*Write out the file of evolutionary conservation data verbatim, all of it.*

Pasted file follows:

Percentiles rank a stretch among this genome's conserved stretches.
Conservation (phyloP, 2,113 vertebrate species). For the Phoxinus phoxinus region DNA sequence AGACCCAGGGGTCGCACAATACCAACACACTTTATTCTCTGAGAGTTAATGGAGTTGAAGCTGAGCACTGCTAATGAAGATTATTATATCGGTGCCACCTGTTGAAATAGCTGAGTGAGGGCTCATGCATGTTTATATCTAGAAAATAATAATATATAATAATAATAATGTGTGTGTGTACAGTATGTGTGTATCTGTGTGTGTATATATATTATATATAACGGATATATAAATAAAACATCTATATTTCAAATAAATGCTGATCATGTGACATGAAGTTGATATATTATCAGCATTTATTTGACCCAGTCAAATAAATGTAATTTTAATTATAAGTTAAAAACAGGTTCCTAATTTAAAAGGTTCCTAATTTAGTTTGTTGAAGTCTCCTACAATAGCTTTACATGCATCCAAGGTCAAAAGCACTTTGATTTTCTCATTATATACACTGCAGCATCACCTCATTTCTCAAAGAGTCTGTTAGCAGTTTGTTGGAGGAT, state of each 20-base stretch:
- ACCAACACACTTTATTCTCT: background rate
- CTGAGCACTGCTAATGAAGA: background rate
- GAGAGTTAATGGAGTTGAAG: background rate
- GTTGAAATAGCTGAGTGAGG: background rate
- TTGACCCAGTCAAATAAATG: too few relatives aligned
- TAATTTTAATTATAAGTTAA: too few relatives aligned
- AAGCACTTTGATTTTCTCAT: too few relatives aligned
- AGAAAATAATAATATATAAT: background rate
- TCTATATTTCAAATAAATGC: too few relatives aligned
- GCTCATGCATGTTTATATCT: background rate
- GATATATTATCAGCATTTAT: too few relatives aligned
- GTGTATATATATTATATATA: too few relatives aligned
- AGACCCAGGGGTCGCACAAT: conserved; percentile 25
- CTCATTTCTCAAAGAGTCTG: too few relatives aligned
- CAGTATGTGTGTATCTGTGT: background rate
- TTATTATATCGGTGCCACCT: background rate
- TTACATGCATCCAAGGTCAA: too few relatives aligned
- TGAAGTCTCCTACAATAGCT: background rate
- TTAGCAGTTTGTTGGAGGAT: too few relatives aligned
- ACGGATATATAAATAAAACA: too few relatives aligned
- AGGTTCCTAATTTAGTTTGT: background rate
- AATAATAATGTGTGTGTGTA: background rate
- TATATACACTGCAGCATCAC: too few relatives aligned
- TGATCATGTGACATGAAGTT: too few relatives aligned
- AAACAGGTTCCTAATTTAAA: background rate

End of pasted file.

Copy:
Percentiles rank a stretch among this genome's conserved stretches.
Conservation (phyloP, 2,113 vertebrate species). For the Phoxinus phoxinus region DNA sequence AGACCCAGGGGTCGCACAATACCAACACACTTTATTCTCTGAGAGTTAATGGAGTTGAAGCTGAGCACTGCTAATGAAGATTATTATATCGGTGCCACCTGTTGAAATAGCTGAGTGAGGGCTCATGCATGTTTATATCTAGAAAATAATAATATATAATAATAATAATGTGTGTGTGTACAGTATGTGTGTATCTGTGTGTGTATATATATTATATATAACGGATATATAAATAAAACATCTATATTTCAAATAAATGCTGATCATGTGACATGAAGTTGATATATTATCAGCATTTATTTGACCCAGTCAAATAAATGTAATTTTAATTATAAGTTAAAAACAGGTTCCTAATTTAAAAGGTTCCTAATTTAGTTTGTTGAAGTCTCCTACAATAGCTTTACATGCATCCAAGGTCAAAAGCACTTTGATTTTCTCATTATATACACTGCAGCATCACCTCATTTCTCAAAGAGTCTGTTAGCAGTTTGTTGGAGGAT, state of each 20-base stretch:
- ACCAACACACTTTATTCTCT: background rate
- CTGAGCACTGCTAATGAAGA: background rate
- GAGAGTTAATGGAGTTGAAG: background rate
- GTTGAAATAGCTGAGTGAGG: background rate
- TTGACCCAGTCAAATAAATG: too few relatives aligned
- TAATTTTAATTATAAGTTAA: too few relatives aligned
- AAGCACTTTGATTTTCTCAT: too few relatives aligned
- AGAAAATAATAATATATAAT: background rate
- TCTATATTTCAAATAAATGC: too few relatives aligned
- GCTCATGCATGTTTATATCT: background rate
- GATATATTATCAGCATTTAT: too few relatives aligned
- GTGTATATATATTATATATA: too few relatives aligned
- AGACCCAGGGGTCGCACAAT: conserved; percentile 25
- CTCATTTCTCAAAGAGTCTG: too few relatives aligned
- CAGTATGTGTGTATCTGTGT: background rate
- TTATTATATCGGTGCCACCT: background rate
- TTACATGCATCCAAGGTCAA: too few relatives aligned
- TGAAGTCTCCTACAATAGCT: background rate
- TTAGCAGTTTGTTGGAGGAT: too few relatives aligned
- ACGGATATATAAATAAAACA: too few relatives aligned
- AGGTTCCTAATTTAGTTTGT: background rate
- AATAATAATGTGTGTGTGTA: background rate
- TATATACACTGCAGCATCAC: too few relatives aligned
- TGATCATGTGACATGAAGTT: too few relatives aligned
- AAACAGGTTCCTAATTTAAA: background rate